The US Food and Drug Administration has cleared Johnson & Johnson’s Darzalex as a treatment for patients with multiple myeloma.
The agency said the drug, which is now the first monoclonal antibody approved to treat the blood cancer, can be used in patients who have received at least three prior therapies.
Dazalex (daratumumab), which carries orphan drug status in both the EU and US, works by binding to a signalling molecule found on the surface of multiple myeloma cells called CD38 to trigger the patient’s own immune system to attack the cancer cells.
Approval follows safety and efficacy data from two open-label studies: in one, of 106 participants receiving Darzalex, 29% experienced a complete or partial reduction in their tumour burden, which lasted for an average of 7.4 months; and in the second, of 42 receiving the drug, 36% had a complete or partial response.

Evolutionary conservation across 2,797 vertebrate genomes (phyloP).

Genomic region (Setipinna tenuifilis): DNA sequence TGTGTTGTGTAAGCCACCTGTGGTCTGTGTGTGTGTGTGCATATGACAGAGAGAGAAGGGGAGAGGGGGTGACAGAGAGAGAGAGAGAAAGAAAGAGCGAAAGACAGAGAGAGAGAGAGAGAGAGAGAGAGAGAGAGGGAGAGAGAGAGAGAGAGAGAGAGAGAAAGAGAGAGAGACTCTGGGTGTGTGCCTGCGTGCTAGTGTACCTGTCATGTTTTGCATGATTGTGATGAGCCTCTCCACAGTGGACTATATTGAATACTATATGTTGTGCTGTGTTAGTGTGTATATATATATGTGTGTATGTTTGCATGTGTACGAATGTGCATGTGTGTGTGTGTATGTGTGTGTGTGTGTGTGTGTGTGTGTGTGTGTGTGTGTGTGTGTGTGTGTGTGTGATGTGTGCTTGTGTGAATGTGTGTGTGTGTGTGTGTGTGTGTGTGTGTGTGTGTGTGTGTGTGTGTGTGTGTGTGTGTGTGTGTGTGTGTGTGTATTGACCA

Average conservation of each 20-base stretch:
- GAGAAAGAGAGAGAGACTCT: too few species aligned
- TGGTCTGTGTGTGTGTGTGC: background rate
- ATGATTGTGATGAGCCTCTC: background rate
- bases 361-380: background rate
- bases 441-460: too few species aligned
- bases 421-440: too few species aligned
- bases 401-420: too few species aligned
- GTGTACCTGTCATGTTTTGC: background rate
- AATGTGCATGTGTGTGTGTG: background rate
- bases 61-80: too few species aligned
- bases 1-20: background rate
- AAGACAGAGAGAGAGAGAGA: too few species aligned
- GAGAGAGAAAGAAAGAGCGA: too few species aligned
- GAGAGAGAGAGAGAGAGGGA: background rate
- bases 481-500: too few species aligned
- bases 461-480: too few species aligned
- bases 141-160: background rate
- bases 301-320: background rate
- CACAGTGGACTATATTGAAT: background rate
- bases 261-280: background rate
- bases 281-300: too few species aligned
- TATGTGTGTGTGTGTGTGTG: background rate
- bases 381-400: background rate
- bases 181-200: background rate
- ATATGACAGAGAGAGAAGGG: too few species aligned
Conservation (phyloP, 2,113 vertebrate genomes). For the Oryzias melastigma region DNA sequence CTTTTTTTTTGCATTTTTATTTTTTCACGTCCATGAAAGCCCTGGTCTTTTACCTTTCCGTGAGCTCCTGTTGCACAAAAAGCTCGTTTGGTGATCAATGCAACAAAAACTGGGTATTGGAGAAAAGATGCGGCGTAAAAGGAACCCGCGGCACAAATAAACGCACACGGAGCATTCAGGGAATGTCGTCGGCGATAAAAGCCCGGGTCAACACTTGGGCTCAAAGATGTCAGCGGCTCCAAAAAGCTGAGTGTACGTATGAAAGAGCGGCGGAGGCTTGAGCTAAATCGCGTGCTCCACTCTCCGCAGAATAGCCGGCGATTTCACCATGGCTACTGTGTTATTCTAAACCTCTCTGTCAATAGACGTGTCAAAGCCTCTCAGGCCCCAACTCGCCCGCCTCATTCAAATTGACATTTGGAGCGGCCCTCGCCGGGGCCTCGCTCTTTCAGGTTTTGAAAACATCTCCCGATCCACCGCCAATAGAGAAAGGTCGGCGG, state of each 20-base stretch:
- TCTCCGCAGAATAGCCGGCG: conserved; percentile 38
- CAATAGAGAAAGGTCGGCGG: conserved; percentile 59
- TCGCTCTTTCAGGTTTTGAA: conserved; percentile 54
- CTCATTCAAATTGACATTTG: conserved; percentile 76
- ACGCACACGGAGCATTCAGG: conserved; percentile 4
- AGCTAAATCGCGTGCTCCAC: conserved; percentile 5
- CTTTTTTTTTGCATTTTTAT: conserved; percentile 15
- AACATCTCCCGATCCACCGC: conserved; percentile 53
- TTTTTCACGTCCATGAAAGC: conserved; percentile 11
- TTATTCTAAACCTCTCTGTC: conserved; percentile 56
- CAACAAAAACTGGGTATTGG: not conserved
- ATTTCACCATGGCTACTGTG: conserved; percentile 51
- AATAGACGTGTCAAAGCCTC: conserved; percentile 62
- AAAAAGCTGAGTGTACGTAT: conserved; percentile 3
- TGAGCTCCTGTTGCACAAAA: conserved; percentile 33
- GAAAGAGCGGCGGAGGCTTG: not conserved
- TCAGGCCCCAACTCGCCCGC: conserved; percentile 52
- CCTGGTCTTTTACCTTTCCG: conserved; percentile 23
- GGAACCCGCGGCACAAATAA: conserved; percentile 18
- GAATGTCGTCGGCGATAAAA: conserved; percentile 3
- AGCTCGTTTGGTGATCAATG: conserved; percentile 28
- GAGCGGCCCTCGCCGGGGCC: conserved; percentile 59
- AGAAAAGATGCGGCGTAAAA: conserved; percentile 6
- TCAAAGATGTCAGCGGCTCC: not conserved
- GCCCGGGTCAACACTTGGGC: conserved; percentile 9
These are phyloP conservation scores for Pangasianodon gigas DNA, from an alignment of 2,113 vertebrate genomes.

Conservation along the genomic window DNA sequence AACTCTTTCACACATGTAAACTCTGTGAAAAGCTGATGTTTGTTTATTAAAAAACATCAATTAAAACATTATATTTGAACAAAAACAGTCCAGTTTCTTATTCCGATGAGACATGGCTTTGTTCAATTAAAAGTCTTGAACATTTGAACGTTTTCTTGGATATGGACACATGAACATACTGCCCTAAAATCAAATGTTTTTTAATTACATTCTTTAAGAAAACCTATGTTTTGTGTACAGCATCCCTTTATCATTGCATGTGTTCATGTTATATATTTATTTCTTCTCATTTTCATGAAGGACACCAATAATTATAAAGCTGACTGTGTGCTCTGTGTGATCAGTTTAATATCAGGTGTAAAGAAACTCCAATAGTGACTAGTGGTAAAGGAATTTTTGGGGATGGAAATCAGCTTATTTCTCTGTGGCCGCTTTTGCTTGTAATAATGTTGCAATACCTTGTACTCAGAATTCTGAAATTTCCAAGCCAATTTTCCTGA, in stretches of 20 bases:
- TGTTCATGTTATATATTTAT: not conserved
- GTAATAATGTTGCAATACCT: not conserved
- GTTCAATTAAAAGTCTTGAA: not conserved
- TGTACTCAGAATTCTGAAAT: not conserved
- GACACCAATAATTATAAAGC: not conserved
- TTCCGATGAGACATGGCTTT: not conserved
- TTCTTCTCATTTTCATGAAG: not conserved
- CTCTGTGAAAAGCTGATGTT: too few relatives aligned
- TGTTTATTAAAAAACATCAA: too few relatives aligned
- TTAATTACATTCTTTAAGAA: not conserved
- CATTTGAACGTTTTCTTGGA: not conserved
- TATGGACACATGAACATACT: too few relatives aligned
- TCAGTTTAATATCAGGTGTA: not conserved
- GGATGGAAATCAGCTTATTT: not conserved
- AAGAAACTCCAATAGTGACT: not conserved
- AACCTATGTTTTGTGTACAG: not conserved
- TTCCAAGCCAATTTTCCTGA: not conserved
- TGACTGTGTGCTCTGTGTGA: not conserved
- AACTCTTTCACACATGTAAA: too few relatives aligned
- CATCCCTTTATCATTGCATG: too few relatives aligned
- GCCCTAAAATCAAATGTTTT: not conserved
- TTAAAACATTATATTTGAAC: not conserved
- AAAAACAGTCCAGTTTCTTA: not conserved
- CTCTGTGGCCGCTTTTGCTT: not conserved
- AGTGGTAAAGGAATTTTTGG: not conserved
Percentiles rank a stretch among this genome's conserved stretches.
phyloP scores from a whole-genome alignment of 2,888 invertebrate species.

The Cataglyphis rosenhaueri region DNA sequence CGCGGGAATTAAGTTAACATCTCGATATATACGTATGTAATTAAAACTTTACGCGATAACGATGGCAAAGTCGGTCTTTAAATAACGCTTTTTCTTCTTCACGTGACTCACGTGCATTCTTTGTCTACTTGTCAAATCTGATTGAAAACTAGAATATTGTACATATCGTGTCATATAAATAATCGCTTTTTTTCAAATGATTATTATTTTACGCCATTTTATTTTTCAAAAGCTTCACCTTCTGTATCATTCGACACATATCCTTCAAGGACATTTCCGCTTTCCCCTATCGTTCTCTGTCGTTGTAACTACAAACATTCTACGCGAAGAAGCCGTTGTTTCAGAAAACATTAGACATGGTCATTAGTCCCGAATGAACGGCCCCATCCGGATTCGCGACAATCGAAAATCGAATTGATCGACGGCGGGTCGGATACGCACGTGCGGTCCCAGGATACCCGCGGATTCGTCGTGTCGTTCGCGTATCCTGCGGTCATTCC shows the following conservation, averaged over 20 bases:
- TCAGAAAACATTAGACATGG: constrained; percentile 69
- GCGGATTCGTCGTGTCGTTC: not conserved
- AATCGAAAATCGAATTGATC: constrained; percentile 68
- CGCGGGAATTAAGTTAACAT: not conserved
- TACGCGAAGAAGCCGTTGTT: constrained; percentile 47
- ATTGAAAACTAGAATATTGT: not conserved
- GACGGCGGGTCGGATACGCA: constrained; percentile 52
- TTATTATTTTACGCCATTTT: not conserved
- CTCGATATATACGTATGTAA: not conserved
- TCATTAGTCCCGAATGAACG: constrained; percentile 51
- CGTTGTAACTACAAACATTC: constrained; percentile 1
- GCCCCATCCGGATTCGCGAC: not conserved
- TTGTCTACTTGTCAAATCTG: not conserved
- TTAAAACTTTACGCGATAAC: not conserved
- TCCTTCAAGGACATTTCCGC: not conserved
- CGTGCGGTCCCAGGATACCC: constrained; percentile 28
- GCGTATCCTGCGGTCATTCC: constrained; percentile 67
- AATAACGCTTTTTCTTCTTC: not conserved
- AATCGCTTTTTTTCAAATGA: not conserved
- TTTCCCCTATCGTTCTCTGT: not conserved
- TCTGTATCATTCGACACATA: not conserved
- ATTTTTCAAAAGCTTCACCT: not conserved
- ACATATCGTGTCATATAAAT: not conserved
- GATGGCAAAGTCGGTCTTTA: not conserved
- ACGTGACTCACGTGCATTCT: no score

The most common side effects were infusion-related reactions, fatigue, nausea, back pain, fever and cough, but the Darzalex may also result in low counts of infection-fighting white blood cells or red blood cells and low levels of blood platelets, the FDA noted.
J&J group Janssen filed the drug in Europe in September.